Almost as soon as the e-cigarette maker Juul launched in the Philippines this past June, Maria Encarnita Limpin started noticing the product in shops all over the capital Manila.
"It's like they mushroomed," she says.
Limpin is a doctor specializing in lung disease and also directs a nonprofit that has helped push though rules preventing the marketing and sale of cigarettes to minors in the Philippines. So she was particularly horrified to see how visible Juul's vaporizers are in areas where children are likely to see them.
At one of Manila's biggest convenience chains, she says, the new Juul displays are often right at the entrance. Then there was the placement of a Juul promotional kiosk in a shopping area. "It was very near Baskin-Robbins," she says, "you know that famous ice cream company?"
Limpin adds that just like Baskin-Robbins, in its Philippine stores Juul is offering an assortment of flavors that seem tailor-made to appeal to teens: "Mango flavor, mint flavor," she ticks them off. Also "creme."
In the U.S., Juul is facing a lot of scrutiny. There's widespread consensus that the product's introduction has led to an epidemic of vaping among young people — who are drawn by not just the flavors but the vaporizer's slick, modern design and a sense that vaping doesn't carry the same risks or stigma as smoking.
Authorities have launched multiple investigations and warnings against Juul for marketing to teens and for making unauthorized claims that its product is safe.
Now health advocates like Limpin worry that Juul could make up for the clampdown in the U.S. by shifting its focus to countries that are less wealthy such as the Philippines.
Shane MacGuill studies the tobacco industry for the market research firm Euromonitor International. He says that international expansion is unquestionably "an important part of the business strategy for Juul."
The company is already in 20 countries. Almost all of them are wealthy. But this spring Juul made its first foray into less well-off nations with its entry into not just the Philippines but Indonesia. And MacGuill says Juul has been laying the groundwork to launch in many more by hiring country managers in a slew of nations as well as in cities that will function as regional hubs.
"If you look at where the majority of tobacco and nicotine consumption takes place globally, it is in lower middle income markets," says MacGuill.
For now, adds MacGuill, most consumers in those poorer countries can't afford Juul products. (The vaporizer sells on Juul's Philippines website for about $30. And each two-pack of pods costs nearly $7.) But MacGuill says Juul has been banking on the possibility that eventually incomes in those countries will rise.
"The strategy was really built around making sure that the brand was in a position to access that sort of potential growth," says MacGuill.
So in the medium- to long-term, places like the Philippines could become important markets. And Limpin, the health advocate, says she already sees signs that Juul is behaving very differently in the Philippines compared to the U.S.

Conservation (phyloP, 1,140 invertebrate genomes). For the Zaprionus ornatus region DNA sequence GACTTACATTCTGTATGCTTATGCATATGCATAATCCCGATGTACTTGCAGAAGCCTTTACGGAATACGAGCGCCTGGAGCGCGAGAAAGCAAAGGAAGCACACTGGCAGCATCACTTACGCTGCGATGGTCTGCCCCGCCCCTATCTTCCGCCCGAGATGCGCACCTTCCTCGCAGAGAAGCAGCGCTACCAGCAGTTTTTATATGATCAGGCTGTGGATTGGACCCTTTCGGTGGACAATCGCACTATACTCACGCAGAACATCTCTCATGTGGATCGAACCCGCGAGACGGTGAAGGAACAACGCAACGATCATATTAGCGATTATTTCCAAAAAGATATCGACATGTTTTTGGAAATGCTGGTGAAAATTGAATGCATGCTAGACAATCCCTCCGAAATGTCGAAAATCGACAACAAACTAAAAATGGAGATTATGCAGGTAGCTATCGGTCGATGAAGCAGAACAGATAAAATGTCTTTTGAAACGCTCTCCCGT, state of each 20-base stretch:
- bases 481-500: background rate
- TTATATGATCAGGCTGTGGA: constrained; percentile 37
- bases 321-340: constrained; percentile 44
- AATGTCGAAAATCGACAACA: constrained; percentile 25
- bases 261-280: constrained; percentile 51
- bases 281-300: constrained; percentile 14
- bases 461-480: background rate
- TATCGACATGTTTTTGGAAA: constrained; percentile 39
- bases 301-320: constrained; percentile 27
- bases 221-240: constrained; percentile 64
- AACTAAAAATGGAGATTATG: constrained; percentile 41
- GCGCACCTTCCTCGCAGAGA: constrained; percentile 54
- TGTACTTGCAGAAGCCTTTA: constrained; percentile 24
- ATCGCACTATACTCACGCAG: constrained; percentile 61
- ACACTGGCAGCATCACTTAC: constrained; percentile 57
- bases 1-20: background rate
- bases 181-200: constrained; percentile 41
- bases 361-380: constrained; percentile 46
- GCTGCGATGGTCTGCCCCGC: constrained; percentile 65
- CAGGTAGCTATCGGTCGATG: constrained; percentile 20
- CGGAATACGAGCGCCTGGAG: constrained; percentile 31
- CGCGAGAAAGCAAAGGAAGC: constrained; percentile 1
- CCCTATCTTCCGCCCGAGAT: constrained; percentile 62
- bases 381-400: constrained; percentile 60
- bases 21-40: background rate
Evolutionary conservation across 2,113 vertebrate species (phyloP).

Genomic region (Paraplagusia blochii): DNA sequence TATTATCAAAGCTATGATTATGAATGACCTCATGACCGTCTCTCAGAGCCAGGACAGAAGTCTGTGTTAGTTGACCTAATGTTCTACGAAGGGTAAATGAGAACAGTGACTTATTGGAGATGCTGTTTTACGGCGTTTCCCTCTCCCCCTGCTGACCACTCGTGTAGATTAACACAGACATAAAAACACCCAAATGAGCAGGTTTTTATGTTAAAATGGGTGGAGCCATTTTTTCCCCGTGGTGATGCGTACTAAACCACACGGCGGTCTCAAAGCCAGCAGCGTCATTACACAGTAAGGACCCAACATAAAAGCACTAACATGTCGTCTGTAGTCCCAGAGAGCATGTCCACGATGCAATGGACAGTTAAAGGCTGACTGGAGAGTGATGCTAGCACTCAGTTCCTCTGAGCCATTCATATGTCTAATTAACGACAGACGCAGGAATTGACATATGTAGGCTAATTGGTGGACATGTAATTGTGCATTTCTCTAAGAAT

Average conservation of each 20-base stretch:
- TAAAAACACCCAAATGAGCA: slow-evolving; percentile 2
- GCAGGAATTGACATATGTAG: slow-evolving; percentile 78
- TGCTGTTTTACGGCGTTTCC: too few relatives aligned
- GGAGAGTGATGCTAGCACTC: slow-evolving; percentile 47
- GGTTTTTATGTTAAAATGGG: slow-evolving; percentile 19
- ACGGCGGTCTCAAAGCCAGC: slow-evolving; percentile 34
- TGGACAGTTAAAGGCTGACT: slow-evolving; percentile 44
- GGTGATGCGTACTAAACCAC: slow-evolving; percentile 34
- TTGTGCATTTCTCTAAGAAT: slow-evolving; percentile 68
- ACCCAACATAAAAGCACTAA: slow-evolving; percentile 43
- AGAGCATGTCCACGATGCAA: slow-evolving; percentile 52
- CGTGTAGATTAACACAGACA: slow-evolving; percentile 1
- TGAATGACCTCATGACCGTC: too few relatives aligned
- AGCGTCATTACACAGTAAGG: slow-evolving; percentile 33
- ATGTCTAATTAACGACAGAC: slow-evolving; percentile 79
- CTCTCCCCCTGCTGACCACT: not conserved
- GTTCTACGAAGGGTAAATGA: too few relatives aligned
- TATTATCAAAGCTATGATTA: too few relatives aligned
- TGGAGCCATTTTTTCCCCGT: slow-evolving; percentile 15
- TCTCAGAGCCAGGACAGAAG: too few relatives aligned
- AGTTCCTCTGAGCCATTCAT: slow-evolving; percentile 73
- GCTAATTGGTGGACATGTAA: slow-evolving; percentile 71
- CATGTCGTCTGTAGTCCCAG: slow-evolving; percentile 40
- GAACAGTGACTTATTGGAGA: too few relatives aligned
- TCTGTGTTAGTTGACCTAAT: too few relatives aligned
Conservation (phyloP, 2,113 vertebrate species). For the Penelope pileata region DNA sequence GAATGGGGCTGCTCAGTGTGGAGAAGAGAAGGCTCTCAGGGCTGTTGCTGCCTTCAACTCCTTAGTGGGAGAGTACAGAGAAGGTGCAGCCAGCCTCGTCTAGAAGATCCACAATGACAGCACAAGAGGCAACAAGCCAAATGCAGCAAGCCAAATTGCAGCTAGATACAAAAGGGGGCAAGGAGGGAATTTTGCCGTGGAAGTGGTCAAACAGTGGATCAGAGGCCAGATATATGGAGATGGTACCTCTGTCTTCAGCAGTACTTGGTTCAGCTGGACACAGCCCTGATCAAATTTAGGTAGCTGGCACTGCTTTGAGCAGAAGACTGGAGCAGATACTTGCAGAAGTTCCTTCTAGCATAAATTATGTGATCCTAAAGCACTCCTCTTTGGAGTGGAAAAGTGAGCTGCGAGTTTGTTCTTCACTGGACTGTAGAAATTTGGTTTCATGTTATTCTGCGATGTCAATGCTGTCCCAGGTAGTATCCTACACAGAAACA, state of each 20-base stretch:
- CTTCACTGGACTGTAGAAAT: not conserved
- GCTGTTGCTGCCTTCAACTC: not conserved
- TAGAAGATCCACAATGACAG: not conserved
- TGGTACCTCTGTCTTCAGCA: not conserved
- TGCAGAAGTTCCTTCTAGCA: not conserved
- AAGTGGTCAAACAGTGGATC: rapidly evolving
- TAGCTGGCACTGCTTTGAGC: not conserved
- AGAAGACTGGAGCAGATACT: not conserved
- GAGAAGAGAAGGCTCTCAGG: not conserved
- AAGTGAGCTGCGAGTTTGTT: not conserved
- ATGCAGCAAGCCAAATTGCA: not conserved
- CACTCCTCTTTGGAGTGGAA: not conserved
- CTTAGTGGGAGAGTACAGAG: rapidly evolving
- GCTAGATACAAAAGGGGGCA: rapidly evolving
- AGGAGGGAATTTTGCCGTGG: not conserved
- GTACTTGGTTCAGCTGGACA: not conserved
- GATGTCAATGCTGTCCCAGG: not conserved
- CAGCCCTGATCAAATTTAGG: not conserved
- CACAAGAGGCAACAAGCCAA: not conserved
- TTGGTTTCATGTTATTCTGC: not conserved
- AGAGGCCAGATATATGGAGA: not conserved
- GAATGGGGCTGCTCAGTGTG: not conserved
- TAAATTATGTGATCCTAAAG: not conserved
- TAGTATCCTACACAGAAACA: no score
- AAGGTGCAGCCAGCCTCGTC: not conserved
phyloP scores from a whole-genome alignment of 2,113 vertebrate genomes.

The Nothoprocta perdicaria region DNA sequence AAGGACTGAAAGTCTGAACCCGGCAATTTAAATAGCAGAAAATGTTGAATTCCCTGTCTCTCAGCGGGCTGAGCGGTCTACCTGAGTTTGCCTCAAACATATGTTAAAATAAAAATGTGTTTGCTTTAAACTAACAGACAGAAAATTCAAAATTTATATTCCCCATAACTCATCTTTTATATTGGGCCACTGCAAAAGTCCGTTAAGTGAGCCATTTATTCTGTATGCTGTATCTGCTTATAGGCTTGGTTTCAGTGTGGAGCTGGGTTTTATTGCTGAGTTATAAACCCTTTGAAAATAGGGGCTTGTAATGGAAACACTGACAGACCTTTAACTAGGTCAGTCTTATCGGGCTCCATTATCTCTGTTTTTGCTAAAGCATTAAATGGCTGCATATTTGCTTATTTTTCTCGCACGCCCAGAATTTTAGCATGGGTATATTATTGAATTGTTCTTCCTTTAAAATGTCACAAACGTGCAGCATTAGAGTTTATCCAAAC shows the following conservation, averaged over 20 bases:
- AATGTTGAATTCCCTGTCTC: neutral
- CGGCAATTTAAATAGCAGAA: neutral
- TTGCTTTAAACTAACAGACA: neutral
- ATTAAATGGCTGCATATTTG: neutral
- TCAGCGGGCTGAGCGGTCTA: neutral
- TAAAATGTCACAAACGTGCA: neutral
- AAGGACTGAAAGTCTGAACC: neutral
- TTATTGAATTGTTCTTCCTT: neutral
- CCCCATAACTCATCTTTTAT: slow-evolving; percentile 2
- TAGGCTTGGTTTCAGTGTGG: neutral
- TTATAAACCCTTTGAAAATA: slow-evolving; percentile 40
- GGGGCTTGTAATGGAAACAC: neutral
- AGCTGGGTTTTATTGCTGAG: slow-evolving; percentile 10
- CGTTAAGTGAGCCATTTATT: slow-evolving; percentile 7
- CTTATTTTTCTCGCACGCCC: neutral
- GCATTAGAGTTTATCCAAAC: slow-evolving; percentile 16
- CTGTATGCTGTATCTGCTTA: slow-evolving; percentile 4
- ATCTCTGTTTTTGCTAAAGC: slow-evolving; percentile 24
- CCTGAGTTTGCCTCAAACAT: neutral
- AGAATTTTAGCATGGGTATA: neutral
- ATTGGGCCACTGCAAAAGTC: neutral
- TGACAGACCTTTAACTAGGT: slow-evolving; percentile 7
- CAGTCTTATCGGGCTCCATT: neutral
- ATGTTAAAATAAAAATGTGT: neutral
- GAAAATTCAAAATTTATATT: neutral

For instance, one of the U.S. Food and Drug Administration's investigations centers on whether Juul's fruit and other nontobacco flavors constitute illegal marketing to kids and should therefore be banned. In response, Juul has voluntarily pulled these flavors from U.S. stores.
That hasn't happened in the Philippines.
Limpin, says in her country, "There's really no good law that will protect us from these kind of tactics."
In July, the Philippine Food and Drug Administration tried to issue an administrative order that would have prohibited the sale of e-cigarettes to minors and limit how and where they can be marketed. But two Philippine e-cigarette companies have tied up the order in court. So according to Ana Trinidad Rivera, director of the relevant department at the Philippine FDA, the status of the order is now "under discussion by the government lawyers handling the case."
Also at issue: The messages Juul puts out about the safety of its product.
Dr. Albert Rizzo is chief medical officer of the American Lung Association. He notes that while vaping doesn't involve combustion, it does still use chemicals. And "some of these chemicals are carcinogens, very similar to ones that are in regular cigarettes."
The vapes contain a lower quantity of the chemicals, he adds. But vaping is still a fairly new phenomenon. "So we really don't know what mid-to-long term effects inhalation of these chemicals would lead to," says Rizzo.
The lack of definitive information means that under U.S. law, Juul is prohibited from describing its product as safe — or even saying it's safer than smoking. Last month the FDA warned Juul that some of its marketing does just that. The agency ordered Juul to stop immediately.
But the company faces no such constraints in the Philippines. And Limpin says that when, as an impromptu experiment, she sent her 19-year-old son to a Juul kiosk in Manila, the salesperson told him that using Juul is safer than smoking because it won't cause cancer — and made no mention of any risks from vaping.
Limpin adds that this is one of many instances — including public events and hearings in the legislature — where Juul is "actually marketing [its product] like it's not going to cause any problems."
NPR asked officials at Juul why the company's practices around safety messaging and flavors appear to differ between the two countries.
In a statement, Juul officials noted that the company recently appointed a new CEO. And they said both he and "the entire Juul Labs leadership team is continuing a broad review of the company's practices and policies to ensure alignment with its aim of responsible leadership within the industry."